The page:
As you can probably guess, display ads simply mean ads with images. A spokesperson told Search Engine Land that “We’re always trying out new ad formats and placements in Gmail, and we recently started experimenting with image ads on messages with heavy image content.” According to the website, Google began testing this tool last Friday.
Some outlets are reporting they’ve yet to notice any advertisements with photos in their inboxes, but we checked and immediately found one. It doesn’t seem to take up any more real estate than the text-only versions do, but it might denigrate the revered e-mail system to ad-heavy clients like Hotmail or Yahoo for some.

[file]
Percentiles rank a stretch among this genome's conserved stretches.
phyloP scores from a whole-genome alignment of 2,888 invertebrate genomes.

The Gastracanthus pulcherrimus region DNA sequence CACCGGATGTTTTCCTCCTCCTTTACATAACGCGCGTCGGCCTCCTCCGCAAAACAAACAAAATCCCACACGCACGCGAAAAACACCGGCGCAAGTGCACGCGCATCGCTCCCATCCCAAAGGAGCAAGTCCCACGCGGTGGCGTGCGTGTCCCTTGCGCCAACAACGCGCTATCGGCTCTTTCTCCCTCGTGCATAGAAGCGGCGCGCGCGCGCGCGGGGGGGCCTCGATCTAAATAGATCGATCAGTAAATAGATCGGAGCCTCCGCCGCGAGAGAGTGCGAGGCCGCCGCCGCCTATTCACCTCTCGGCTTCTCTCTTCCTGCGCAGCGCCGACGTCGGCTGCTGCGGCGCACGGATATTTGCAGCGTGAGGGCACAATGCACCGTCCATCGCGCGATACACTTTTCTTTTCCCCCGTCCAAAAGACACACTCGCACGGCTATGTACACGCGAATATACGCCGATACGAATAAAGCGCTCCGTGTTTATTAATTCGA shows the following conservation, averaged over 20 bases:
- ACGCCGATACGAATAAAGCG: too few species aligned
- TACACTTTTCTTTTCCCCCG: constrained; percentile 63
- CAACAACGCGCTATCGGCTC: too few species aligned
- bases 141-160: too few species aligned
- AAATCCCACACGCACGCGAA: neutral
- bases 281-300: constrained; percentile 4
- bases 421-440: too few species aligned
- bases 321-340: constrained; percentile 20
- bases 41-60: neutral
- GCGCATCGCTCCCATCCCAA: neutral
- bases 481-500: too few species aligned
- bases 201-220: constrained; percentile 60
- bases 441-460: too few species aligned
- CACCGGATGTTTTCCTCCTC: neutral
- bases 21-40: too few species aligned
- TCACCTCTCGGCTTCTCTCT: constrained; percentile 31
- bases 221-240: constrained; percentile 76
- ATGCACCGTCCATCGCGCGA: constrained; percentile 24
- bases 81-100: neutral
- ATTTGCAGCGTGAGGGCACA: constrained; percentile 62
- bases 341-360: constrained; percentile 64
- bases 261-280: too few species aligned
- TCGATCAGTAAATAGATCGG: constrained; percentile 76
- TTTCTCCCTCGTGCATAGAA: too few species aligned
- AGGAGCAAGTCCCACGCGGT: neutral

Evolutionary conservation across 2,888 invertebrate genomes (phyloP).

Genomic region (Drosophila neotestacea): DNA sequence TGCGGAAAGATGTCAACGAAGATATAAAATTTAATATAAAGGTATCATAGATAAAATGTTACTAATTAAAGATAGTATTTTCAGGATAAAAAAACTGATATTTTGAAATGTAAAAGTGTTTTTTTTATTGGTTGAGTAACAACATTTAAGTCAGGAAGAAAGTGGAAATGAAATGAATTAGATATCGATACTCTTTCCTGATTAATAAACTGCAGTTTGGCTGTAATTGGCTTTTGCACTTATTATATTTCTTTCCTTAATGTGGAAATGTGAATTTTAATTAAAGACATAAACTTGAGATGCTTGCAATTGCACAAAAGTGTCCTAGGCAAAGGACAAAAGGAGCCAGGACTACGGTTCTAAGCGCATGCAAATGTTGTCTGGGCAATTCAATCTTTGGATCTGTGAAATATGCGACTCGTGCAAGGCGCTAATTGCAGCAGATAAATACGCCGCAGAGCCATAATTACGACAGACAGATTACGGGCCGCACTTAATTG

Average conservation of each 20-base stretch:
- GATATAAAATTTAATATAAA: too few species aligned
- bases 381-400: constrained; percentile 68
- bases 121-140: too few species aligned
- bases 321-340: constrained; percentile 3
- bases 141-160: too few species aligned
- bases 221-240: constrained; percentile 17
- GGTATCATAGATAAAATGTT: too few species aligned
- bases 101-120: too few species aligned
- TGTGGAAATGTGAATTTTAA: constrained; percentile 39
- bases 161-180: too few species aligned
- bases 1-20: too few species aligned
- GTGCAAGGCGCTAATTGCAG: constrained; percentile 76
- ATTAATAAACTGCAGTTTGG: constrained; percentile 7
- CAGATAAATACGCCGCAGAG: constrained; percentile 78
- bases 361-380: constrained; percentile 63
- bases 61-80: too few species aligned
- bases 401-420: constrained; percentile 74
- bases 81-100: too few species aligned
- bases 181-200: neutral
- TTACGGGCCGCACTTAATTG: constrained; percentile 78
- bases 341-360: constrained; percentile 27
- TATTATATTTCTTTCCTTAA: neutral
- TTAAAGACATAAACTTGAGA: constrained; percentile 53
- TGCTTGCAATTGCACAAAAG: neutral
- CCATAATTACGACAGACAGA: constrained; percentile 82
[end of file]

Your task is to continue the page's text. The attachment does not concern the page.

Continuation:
Google spokesman Rob Shilkin told The New York Times that for the moment, this type of content is still being tested and will only show up in some users’ inboxes. Unless the entire right hand side of the page becomes completely crowded with the stuff, we’re not terribly concerned – it looks like any other Google ad, meaning most of us glaze over it entirely.
It definitely shouldn’t be considered as controversial as Gmail ads selection process in general. The system was introduced in 2004, and users quickly realized that the ads relation to their inbox content was no coincidence. Google implemented a tool (be reassured that “tool” is not a person reading your messages) that would relate ad content to e-mail topics, with the exception of a few less-than-family-friendly topics (guns, sex, drugs, booze, and the like). If people can get over a system that basically reads their e-mail, they can probably accept display ads.